We were to play three games from this list these week, and I went with three that I’d never heard of: BurgerTime, Elevator Action, and Track & Field.
BurgerTime was my favorite of the three. It’s sort of Pac Man-esque, in that you run around the screen avoiding enemies. But instead of collecting stuff, you’re stepping over the burger parts to make full burgers that cascade down the screen. The silly theme of the game appealed to me, and the objective was pretty straightforward once you began. I found it to be rather soothing to play for some reason – it just felt satisfying to complete a burger.
The next one I tried was Elevator Time. I like the look of this game and was intrigued by the idea of an entire game where you ride an elevator, but found it sort of confusing to play. I wasn’t sure what my goal was, or how to interact with the different elements of the game. I bet that playing it on a real cabinet vs. a poorly-explained emulator online would probably help, but I didn’t get into it enough to be hooked to try again and again once I died.
The last one I played was Track & Field – the hurdles, specifically. This is the only game that reflects a real game in the world (sports), so it was interesting for that reason. There’s something different about doing a simulation of something that exists in “real life,” because you come in with preconceived notions about how it’s supposed to work in the game.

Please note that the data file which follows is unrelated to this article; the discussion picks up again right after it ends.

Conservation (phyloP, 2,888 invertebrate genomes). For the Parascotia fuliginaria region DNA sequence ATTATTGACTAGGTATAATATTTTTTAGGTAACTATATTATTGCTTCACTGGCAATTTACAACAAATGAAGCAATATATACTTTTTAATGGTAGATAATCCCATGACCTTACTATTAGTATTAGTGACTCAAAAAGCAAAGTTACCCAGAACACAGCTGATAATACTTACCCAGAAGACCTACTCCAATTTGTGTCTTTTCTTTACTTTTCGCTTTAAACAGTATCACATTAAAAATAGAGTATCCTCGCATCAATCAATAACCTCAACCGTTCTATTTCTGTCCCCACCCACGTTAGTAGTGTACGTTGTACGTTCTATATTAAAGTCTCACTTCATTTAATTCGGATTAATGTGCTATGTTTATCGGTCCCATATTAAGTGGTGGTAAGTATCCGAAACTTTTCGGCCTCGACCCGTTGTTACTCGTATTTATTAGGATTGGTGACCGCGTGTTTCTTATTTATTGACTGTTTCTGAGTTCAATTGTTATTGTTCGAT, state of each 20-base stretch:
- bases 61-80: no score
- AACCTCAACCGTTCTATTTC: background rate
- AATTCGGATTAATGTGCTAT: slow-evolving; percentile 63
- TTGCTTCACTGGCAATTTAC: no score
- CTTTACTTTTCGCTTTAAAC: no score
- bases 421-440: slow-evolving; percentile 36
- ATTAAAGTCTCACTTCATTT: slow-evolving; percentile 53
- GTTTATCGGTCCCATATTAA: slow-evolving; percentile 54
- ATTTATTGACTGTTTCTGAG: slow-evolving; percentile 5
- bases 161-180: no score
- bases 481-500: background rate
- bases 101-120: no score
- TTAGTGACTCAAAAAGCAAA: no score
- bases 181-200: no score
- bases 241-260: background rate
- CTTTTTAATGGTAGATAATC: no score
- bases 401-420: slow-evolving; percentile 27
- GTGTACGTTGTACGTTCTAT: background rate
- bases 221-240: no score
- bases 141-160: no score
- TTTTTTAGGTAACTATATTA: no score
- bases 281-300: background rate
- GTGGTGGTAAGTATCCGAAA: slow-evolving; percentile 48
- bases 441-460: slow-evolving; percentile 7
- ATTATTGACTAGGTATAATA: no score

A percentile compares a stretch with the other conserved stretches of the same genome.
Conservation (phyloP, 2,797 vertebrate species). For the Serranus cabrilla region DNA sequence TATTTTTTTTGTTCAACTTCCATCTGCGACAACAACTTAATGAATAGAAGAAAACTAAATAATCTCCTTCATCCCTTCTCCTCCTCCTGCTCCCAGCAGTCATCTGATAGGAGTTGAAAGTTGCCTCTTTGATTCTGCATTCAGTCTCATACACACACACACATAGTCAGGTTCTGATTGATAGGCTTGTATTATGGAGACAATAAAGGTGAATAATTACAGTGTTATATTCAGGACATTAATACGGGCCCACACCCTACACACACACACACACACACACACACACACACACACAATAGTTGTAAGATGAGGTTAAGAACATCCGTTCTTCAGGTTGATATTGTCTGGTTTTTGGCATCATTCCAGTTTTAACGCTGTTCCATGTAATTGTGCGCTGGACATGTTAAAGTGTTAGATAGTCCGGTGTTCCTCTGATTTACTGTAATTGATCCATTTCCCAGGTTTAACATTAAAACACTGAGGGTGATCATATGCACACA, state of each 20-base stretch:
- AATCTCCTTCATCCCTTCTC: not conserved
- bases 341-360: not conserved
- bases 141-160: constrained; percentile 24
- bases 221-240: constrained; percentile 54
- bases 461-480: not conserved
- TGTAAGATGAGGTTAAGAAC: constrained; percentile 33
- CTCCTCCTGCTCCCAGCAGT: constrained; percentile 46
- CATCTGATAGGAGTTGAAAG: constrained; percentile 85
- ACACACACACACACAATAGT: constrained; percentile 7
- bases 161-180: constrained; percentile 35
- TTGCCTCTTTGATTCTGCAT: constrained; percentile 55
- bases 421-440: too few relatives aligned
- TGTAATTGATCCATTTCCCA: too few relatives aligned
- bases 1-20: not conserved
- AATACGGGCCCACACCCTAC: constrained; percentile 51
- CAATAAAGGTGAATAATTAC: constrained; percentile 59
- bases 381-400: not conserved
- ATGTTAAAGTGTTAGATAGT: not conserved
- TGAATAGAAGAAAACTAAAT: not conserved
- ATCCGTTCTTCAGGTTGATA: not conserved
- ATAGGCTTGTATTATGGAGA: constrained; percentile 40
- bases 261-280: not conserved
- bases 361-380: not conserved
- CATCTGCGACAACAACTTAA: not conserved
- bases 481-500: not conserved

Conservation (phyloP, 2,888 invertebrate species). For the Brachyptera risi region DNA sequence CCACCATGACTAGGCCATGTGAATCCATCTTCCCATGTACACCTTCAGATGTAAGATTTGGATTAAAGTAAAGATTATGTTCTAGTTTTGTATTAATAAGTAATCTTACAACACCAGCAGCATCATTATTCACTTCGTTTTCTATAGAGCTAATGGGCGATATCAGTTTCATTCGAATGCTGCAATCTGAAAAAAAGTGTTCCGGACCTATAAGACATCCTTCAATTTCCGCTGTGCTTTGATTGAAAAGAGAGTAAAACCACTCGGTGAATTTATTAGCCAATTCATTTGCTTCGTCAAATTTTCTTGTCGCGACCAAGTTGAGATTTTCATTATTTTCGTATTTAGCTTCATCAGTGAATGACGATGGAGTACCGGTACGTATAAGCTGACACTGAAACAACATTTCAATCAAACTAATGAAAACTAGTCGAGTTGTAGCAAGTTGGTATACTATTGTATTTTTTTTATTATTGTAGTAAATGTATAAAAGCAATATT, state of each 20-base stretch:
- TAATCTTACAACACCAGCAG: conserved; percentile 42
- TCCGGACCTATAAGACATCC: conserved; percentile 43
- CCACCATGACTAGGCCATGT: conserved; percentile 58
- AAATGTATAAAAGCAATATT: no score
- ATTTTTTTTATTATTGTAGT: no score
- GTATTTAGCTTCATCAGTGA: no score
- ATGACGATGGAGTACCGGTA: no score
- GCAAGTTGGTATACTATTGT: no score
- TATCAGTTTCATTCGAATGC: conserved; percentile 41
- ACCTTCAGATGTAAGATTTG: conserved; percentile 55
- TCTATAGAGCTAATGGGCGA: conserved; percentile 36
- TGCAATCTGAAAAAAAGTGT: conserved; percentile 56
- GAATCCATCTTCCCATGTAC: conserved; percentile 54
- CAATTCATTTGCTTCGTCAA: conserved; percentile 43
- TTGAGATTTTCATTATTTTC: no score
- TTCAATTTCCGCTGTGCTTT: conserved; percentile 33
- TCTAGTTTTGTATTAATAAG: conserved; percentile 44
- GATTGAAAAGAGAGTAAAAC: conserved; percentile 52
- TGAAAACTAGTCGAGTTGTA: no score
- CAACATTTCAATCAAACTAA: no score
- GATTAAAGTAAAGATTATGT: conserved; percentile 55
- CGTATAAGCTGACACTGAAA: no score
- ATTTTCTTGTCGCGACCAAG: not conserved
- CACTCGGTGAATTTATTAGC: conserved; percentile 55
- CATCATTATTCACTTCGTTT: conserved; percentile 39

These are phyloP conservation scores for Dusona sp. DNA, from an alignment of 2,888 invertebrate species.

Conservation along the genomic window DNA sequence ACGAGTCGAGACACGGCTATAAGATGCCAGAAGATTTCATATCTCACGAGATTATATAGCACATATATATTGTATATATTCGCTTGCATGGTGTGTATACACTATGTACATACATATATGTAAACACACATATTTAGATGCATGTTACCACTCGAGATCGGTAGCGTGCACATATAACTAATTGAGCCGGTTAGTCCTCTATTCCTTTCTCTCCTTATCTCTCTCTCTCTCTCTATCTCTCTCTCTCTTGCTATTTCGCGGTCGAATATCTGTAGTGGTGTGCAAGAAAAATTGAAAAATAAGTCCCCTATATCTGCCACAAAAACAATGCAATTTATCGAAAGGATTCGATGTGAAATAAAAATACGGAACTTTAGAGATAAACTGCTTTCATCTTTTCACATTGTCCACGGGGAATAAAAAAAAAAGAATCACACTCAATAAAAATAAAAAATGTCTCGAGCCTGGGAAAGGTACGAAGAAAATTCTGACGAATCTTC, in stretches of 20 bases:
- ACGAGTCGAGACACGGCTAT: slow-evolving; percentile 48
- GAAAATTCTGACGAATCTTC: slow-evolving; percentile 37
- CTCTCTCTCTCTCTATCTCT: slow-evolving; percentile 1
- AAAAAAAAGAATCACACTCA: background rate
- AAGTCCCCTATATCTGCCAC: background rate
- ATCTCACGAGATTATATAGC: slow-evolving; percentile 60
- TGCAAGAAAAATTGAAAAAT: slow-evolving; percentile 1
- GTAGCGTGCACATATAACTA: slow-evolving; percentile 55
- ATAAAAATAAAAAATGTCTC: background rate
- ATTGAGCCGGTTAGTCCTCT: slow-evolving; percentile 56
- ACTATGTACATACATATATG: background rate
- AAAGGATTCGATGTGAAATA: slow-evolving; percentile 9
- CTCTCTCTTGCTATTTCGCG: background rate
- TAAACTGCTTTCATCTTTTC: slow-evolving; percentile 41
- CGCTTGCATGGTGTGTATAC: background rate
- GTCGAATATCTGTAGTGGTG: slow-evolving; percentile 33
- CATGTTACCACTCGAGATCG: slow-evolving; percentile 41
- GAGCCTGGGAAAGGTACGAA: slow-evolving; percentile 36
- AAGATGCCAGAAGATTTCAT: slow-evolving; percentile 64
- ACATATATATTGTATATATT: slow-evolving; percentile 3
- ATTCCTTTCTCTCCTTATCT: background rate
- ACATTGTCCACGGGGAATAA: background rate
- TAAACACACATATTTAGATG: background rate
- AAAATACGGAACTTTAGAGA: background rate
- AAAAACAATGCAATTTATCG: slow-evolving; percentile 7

I figured the hurdles game would be relatively easy, because all I had to do was jump at the right moment. But of course, like all arcade games, it wasn’t.
While I also enjoyed the aesthetics of this game, it didn’t hook me, but for the opposite reason Elevator Action didn’t hook me. I felt like I understood how the game works, but it was almost boring for that reason. It simulated something I understand in real life, but didn’t surprise me with anything new. (In contrast with something like QWOP, of course).
Now I think I’m going to play more BurgerTime.